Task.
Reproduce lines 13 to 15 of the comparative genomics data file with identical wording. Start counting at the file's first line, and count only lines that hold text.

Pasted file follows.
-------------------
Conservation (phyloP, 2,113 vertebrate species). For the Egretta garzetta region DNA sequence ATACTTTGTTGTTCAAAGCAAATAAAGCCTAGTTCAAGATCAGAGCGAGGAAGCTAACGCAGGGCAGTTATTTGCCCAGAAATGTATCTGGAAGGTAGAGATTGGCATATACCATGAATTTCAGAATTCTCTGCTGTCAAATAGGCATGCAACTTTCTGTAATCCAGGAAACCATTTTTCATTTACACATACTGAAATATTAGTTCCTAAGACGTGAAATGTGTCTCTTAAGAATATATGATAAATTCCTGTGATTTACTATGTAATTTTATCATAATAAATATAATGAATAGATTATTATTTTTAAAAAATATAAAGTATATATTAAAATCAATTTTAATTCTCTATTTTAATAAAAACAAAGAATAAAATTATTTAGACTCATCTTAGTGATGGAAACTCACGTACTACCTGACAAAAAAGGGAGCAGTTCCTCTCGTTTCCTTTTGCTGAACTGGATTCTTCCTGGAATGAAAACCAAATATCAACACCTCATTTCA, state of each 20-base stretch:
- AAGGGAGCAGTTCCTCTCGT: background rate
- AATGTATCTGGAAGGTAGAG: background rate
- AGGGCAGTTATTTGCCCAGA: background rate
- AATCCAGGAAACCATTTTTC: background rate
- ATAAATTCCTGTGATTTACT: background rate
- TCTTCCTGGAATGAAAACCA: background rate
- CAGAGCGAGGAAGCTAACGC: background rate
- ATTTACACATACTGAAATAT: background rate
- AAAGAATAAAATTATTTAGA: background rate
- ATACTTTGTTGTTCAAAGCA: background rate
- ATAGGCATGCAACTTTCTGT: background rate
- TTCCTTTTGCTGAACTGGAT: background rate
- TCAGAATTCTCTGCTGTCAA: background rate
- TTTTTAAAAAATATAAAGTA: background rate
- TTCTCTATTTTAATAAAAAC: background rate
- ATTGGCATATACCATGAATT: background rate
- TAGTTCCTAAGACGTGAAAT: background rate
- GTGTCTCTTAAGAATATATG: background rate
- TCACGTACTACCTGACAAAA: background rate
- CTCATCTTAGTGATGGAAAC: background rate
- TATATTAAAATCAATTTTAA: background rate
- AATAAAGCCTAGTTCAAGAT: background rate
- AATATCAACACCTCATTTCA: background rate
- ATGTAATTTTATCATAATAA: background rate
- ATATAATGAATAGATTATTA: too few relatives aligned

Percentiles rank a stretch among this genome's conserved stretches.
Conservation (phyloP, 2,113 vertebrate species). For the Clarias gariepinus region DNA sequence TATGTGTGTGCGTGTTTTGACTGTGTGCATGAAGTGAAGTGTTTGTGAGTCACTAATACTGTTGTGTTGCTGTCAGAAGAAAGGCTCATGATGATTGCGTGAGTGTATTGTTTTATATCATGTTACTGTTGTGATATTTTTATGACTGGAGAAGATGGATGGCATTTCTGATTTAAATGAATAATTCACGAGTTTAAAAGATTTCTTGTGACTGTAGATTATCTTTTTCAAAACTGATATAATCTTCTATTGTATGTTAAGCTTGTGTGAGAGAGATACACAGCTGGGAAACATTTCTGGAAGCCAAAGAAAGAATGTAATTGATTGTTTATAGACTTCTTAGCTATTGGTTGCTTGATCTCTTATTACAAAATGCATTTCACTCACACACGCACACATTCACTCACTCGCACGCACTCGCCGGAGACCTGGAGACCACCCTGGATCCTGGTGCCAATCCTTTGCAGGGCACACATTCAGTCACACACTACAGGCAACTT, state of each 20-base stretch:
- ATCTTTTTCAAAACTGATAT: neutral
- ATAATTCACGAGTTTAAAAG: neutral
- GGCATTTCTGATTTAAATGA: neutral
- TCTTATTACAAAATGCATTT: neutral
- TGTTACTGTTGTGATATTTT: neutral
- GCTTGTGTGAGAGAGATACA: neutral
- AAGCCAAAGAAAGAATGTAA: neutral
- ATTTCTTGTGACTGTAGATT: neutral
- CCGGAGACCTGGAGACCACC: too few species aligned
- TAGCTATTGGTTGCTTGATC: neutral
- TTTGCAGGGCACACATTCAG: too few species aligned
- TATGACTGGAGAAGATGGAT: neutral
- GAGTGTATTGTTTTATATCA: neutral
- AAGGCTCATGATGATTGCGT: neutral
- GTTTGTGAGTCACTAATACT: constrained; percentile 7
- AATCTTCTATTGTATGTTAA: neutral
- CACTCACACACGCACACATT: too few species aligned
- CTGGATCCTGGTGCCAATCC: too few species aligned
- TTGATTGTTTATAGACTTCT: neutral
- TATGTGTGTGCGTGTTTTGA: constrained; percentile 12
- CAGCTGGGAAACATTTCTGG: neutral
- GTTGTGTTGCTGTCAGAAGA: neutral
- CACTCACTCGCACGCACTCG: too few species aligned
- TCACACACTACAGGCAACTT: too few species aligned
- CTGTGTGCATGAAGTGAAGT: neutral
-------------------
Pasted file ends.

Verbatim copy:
- TTCCTTTTGCTGAACTGGAT: background rate
- TCAGAATTCTCTGCTGTCAA: background rate
- TTTTTAAAAAATATAAAGTA: background rate